1. zt writes:
      that no one wishes they worked more when they reflect on their lives
      I don’t think this part fits the rest of it. Part of the problem with the massive inequality is that the people at the top of the income distribution aren’t necessarily working more than the (employed) people at the bottom of it.

  3. ZT and Laura – THank you – this is exactly what I was looking for. I will use parts if not all of this.

  4. ZT I think that what you wrote crosses the line from Collective Vidui Poetic Style into inappropriately blaming We The Jews for the economic crisis and structural inequality. Aren’t there enough folks out there already extrapolating from the over-representation of Jews in the finance industry? And is it possibly within 500 miles of accurate to state “many in this room are in the 1%” in any generic shul in the country? I’d rather beat my chest for actual communal sins, including some you mentioned — accepting donations from foul sources, not acting more on behalf of people who need more, not paying enough attention to what’s happening in society the way the prophets wanted us to, etc.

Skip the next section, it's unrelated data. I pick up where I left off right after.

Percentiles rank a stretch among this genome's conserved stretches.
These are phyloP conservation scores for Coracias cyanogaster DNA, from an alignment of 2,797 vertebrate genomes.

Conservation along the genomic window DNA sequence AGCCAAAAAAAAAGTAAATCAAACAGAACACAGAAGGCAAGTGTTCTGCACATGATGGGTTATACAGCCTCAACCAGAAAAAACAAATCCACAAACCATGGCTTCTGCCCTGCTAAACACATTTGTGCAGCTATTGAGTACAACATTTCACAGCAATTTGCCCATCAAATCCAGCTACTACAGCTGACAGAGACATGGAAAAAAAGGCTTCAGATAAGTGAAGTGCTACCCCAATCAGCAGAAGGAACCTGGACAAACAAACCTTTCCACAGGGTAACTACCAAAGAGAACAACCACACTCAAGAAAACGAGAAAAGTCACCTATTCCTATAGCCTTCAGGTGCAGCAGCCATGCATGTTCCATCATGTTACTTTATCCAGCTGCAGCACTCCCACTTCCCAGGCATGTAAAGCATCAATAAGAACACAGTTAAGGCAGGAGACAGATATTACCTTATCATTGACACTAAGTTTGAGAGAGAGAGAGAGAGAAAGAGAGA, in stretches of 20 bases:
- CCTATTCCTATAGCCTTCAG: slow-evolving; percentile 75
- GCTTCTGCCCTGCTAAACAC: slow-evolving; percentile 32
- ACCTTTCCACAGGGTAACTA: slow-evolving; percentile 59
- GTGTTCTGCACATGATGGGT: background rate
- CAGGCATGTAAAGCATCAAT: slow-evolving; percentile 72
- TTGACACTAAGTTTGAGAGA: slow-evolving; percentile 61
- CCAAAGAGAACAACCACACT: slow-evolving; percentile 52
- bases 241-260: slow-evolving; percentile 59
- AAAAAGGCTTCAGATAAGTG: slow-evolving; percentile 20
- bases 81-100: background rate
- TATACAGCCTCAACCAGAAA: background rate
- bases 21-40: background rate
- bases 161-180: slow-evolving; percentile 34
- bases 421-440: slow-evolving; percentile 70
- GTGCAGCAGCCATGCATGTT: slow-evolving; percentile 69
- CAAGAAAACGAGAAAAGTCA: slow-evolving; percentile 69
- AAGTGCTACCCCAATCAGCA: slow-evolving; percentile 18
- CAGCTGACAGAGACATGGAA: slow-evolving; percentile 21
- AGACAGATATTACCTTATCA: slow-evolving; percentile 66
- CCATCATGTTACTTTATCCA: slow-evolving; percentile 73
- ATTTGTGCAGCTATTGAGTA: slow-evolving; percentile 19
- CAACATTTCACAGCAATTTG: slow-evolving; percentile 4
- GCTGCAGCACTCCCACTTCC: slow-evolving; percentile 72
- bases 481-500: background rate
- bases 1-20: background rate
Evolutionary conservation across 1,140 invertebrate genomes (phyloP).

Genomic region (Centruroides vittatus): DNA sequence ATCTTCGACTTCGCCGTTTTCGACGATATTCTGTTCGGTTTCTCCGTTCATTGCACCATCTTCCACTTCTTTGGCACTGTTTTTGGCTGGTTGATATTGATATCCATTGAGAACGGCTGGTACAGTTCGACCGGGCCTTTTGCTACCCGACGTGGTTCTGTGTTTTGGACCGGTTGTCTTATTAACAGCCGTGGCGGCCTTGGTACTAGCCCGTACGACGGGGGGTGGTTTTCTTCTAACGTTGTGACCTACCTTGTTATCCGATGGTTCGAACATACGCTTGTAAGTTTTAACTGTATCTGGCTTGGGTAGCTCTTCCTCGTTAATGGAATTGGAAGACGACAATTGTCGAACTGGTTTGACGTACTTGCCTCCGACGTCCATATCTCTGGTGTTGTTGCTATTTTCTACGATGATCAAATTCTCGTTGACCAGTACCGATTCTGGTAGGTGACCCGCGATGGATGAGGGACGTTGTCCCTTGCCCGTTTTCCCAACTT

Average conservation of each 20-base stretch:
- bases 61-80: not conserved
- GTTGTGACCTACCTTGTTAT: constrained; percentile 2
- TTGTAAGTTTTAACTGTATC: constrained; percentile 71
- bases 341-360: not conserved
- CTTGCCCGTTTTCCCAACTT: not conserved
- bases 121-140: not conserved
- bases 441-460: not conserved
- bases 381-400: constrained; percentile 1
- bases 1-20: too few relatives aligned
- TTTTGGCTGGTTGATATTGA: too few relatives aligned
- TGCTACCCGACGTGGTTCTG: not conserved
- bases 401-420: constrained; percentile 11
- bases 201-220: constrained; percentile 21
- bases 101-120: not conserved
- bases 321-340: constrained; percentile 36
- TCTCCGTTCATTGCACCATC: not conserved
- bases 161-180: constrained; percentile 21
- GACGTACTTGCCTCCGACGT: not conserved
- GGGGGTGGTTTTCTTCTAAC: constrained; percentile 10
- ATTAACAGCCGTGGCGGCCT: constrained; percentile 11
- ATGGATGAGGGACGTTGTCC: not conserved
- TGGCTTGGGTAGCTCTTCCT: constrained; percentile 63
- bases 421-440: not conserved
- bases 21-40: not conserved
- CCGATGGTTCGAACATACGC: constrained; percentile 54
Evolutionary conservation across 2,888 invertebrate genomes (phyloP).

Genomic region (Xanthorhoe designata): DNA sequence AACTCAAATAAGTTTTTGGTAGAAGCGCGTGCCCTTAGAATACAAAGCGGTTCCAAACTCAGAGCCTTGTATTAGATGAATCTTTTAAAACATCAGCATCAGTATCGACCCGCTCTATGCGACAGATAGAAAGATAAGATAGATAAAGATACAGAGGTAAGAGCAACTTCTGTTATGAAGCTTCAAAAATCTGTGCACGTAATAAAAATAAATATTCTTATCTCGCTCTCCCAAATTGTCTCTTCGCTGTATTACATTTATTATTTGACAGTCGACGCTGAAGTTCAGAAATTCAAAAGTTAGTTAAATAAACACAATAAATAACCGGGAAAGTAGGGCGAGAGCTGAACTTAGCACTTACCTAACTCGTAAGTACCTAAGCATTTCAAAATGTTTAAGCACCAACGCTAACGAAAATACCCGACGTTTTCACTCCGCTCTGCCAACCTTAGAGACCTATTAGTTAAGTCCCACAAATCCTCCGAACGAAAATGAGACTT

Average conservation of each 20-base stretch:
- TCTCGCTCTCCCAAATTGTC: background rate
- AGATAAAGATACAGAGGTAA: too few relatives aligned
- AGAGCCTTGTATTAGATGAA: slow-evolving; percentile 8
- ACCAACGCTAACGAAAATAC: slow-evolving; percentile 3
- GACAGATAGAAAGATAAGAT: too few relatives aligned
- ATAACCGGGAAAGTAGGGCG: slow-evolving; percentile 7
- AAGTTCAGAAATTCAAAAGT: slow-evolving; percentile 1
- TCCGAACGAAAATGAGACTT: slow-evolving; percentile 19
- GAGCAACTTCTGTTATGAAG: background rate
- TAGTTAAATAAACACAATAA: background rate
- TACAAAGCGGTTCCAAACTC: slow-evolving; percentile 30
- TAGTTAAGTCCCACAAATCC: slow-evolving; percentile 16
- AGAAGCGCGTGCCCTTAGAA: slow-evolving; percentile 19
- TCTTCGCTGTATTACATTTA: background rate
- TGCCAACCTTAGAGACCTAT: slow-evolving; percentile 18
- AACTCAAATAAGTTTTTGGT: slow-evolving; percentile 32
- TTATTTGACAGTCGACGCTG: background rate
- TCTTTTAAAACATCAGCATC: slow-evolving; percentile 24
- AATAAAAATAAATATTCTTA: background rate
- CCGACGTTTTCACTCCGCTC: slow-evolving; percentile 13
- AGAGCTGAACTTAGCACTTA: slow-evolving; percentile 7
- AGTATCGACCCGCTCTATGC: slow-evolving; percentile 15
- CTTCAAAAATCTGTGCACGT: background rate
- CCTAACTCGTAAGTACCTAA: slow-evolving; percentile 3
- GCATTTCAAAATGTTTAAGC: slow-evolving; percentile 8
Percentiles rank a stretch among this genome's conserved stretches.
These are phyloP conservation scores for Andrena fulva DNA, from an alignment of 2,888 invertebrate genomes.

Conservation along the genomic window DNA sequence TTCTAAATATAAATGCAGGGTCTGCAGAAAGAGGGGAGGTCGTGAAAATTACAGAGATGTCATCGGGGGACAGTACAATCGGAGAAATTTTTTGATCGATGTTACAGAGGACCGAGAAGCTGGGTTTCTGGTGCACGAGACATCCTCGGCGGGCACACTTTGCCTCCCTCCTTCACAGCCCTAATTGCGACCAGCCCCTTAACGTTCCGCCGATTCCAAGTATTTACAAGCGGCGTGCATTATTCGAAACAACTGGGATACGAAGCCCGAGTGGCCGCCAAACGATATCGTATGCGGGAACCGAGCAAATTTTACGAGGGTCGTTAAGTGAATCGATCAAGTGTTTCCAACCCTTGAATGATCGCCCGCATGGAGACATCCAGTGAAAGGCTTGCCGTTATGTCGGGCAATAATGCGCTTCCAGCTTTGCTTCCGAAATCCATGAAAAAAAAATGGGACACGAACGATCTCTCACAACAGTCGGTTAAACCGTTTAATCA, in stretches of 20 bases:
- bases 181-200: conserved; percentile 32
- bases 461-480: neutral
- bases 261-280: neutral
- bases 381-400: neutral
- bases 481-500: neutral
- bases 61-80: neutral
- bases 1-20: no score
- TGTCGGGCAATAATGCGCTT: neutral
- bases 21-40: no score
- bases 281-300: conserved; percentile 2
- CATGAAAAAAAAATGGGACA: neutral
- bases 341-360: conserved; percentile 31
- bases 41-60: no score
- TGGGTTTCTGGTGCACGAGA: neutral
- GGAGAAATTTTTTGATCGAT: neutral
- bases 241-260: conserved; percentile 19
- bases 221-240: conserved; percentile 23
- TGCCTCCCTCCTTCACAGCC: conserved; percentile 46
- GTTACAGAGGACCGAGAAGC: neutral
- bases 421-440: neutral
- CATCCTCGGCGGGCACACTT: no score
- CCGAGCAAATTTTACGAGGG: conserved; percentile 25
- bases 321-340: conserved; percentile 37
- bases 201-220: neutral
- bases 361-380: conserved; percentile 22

5. @Chillul Who:
    46% of Jewish households in the U.S. make$100,000 or more:
    This is the most of any religious group in the US (though quite comparable to Hindus). 100k+ is the highest breakout category. If we assume that Jews have the same breakdown among 100k earners as the population at large (which is probably not true, but I don’t have the data to make a more precise claim) then about 10% of Jews are in the top 1%. About 35% of Jews would clock in at 94th percentile or higher. Of course, this would vary a lot synagogue to synagogue. Shul in NYC for instance, probably have many more 1%ers than shuls in Indianapolis.
    As Jews, once we recognize that we have played a disproportionate role, it is important to ask whether Judaism had anything to do with it. I am not staking a position that it did (or didn’t) since I don’t have the data to, but I think it is a fair question.

  6. Assuming the accuracy of your statistical extrapolations (which aren’t the whole story bc of the extremely low family size average among Jews in the US, etc), you’re identifying the entire Jewish community with these 10%, and the sins of the 1% as applying to the Jewish community. I think it’s more accurate to identify the Jewish community with its 90% (including in NYC, which has one of the highest rates of Jewish poverty in the country) and talk to a shul about their own real lives and space for teshuvah, instead of the lives of their abnormally wealthy coreligionists. Don’t the small minority of extremely rich Jews get enough oversized attention in the Jewish community as it is, with Jews of normal means (and kal-ve-chomer economically-struggling Jews) ignored and unacknowledged?

  7. The rate of 1%ers is much much higher in NYC then elsewhere in the US–I presume this is also true of Jews in NYC. That isn’t to say that there isn’t also poverty, just to say that positioning Jews as merely spectators isn’t quite right either. I tend to prefer taking responsibility.